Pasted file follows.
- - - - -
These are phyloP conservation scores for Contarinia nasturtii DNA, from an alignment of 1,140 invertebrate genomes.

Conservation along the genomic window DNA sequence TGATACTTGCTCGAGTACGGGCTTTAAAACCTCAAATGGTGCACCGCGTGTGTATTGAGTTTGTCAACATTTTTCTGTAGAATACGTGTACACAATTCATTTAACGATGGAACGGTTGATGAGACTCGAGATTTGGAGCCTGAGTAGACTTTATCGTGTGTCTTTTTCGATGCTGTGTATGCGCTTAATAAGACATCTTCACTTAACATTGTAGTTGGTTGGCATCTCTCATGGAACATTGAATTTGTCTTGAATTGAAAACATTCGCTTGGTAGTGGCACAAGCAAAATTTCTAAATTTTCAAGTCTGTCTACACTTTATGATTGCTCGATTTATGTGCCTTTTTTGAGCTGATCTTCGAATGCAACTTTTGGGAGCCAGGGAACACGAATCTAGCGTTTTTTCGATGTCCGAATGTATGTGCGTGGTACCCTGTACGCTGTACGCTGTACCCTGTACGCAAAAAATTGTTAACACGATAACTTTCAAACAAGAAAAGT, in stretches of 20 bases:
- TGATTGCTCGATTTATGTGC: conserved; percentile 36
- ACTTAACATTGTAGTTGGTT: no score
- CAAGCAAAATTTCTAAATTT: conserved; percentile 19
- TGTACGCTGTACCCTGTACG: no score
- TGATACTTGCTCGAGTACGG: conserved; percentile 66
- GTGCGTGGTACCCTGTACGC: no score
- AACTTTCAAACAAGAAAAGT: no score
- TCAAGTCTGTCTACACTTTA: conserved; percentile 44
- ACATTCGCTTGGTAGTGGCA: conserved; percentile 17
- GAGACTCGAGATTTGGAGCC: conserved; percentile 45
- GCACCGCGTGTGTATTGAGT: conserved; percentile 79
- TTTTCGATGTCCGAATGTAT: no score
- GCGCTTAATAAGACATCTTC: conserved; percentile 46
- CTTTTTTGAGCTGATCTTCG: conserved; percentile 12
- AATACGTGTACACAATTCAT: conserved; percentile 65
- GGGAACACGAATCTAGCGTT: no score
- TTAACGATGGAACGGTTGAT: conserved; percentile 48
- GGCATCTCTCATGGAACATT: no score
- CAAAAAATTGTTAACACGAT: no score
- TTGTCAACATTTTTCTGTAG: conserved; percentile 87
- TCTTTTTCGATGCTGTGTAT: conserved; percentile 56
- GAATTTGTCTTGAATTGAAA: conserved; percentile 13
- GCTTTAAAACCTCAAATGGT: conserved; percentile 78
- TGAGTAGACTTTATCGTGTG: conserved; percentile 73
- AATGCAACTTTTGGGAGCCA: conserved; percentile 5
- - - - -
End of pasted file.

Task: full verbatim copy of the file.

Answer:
These are phyloP conservation scores for Contarinia nasturtii DNA, from an alignment of 1,140 invertebrate genomes.

Conservation along the genomic window DNA sequence TGATACTTGCTCGAGTACGGGCTTTAAAACCTCAAATGGTGCACCGCGTGTGTATTGAGTTTGTCAACATTTTTCTGTAGAATACGTGTACACAATTCATTTAACGATGGAACGGTTGATGAGACTCGAGATTTGGAGCCTGAGTAGACTTTATCGTGTGTCTTTTTCGATGCTGTGTATGCGCTTAATAAGACATCTTCACTTAACATTGTAGTTGGTTGGCATCTCTCATGGAACATTGAATTTGTCTTGAATTGAAAACATTCGCTTGGTAGTGGCACAAGCAAAATTTCTAAATTTTCAAGTCTGTCTACACTTTATGATTGCTCGATTTATGTGCCTTTTTTGAGCTGATCTTCGAATGCAACTTTTGGGAGCCAGGGAACACGAATCTAGCGTTTTTTCGATGTCCGAATGTATGTGCGTGGTACCCTGTACGCTGTACGCTGTACCCTGTACGCAAAAAATTGTTAACACGATAACTTTCAAACAAGAAAAGT, in stretches of 20 bases:
- TGATTGCTCGATTTATGTGC: conserved; percentile 36
- ACTTAACATTGTAGTTGGTT: no score
- CAAGCAAAATTTCTAAATTT: conserved; percentile 19
- TGTACGCTGTACCCTGTACG: no score
- TGATACTTGCTCGAGTACGG: conserved; percentile 66
- GTGCGTGGTACCCTGTACGC: no score
- AACTTTCAAACAAGAAAAGT: no score
- TCAAGTCTGTCTACACTTTA: conserved; percentile 44
- ACATTCGCTTGGTAGTGGCA: conserved; percentile 17
- GAGACTCGAGATTTGGAGCC: conserved; percentile 45
- GCACCGCGTGTGTATTGAGT: conserved; percentile 79
- TTTTCGATGTCCGAATGTAT: no score
- GCGCTTAATAAGACATCTTC: conserved; percentile 46
- CTTTTTTGAGCTGATCTTCG: conserved; percentile 12
- AATACGTGTACACAATTCAT: conserved; percentile 65
- GGGAACACGAATCTAGCGTT: no score
- TTAACGATGGAACGGTTGAT: conserved; percentile 48
- GGCATCTCTCATGGAACATT: no score
- CAAAAAATTGTTAACACGAT: no score
- TTGTCAACATTTTTCTGTAG: conserved; percentile 87
- TCTTTTTCGATGCTGTGTAT: conserved; percentile 56
- GAATTTGTCTTGAATTGAAA: conserved; percentile 13
- GCTTTAAAACCTCAAATGGT: conserved; percentile 78
- TGAGTAGACTTTATCGTGTG: conserved; percentile 73
- AATGCAACTTTTGGGAGCCA: conserved; percentile 5